Marseilles, France… August 1940 – In June 1940, Varian Fry, an American journalist, volunteered to travel from New York to Marseilles as a representative of the Emergency Rescue Committee, a newly formed relief organization. The U.S. government agreed to provide entry visas to two hundred refugees in France – prominent political leaders, scientists, artists, and writers. Fry’s task was to help them get out. He arrived in Marseilles in August 1940 with a list of names and $3,000.
Fry was shocked to learn that thousands of refugees were unable to leave due to bureaucratic hurdles that stood in the way. He felt a responsibility to help as many people as possible. Fry rented an office and assembled a staff of American expatriates, French relief workers, and refugees. In direct opposition to the Vichy regime and the American consulate, he and his accomplices used black-market funds to forge passports and to smuggle refugees out of France. Fry established the American Relief Center to serve as a cover for his illegal rescue work.
Varian Fry turned his three-week mission into a thirteen-month stay. As the rescue work expanded it became harder to keep it secret. Both the French authorities and the American consulate in Vichy condemned Fry’s efforts. He was detained and questioned on more than one occasion. When his passport expired, the American consulate refused to renew it. Nevertheless, Fry stayed in France and continued his rescue work. Among those he saved were the artists Marc Chagall and Jacques Lipshitz, the writers Lion Feuchtwanger, Heinrich Mann, and Franz Werfel, and the philosopher Hannah Arendt.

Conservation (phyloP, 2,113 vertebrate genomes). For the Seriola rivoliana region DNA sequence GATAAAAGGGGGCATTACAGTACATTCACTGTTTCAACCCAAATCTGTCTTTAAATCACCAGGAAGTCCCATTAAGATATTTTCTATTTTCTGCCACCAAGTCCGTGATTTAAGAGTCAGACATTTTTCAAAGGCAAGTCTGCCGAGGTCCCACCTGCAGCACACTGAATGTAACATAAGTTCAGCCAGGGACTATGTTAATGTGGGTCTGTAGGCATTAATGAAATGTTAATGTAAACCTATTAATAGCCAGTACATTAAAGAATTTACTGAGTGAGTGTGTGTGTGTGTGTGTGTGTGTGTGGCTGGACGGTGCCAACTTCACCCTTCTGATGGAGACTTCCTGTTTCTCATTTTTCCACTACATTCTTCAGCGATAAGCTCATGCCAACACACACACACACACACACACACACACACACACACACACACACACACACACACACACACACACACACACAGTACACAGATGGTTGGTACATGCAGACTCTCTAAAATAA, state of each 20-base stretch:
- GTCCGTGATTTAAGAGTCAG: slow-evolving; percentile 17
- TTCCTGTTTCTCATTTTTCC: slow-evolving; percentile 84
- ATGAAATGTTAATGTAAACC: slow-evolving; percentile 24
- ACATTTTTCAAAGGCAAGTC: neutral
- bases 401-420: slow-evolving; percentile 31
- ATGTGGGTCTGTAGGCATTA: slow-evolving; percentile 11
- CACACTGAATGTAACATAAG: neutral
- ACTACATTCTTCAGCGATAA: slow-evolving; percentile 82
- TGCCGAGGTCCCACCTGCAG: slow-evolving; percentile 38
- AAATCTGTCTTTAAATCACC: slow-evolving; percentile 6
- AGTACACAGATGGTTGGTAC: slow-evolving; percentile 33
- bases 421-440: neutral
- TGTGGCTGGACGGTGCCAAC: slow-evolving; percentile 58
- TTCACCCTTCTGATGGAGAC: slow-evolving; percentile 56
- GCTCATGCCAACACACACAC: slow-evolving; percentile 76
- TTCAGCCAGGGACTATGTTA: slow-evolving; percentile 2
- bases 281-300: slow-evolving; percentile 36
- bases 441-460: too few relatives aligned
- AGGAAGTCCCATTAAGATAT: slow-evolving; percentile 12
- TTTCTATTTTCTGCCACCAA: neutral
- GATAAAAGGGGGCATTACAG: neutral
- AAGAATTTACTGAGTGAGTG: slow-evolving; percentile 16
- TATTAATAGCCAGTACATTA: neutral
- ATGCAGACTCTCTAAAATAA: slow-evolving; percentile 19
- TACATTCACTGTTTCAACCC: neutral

On September 6, 1941, Fry was deported by French authorities. Upon his return to the U.S., he continued to speak out about the plight of the refugees. He began writing in The New Republic about the restrictive immigration policies of the United States. After he gathered information about the German efforts to wipe out the Jews of Europe, he wrote an article called “The Massacre of the Jews: The Story of the Most Appalling Mass Murder in Human History.” In the piece, which appeared in The New Republic in December 1942, Fry called on the United States to allow the unrestricted entry of all who were suffering at the hands of the Germans. His article went largely unnoticed.
Through his actions in France, Varian Fry helped more than 1,000 refugees escape to safety, including some of Europe’s leading cultural, intellectual, and political figures.
Varian Fry was the first American recognized by Yad Vashem as a Righteous Among the Nations. He passed away in 1967.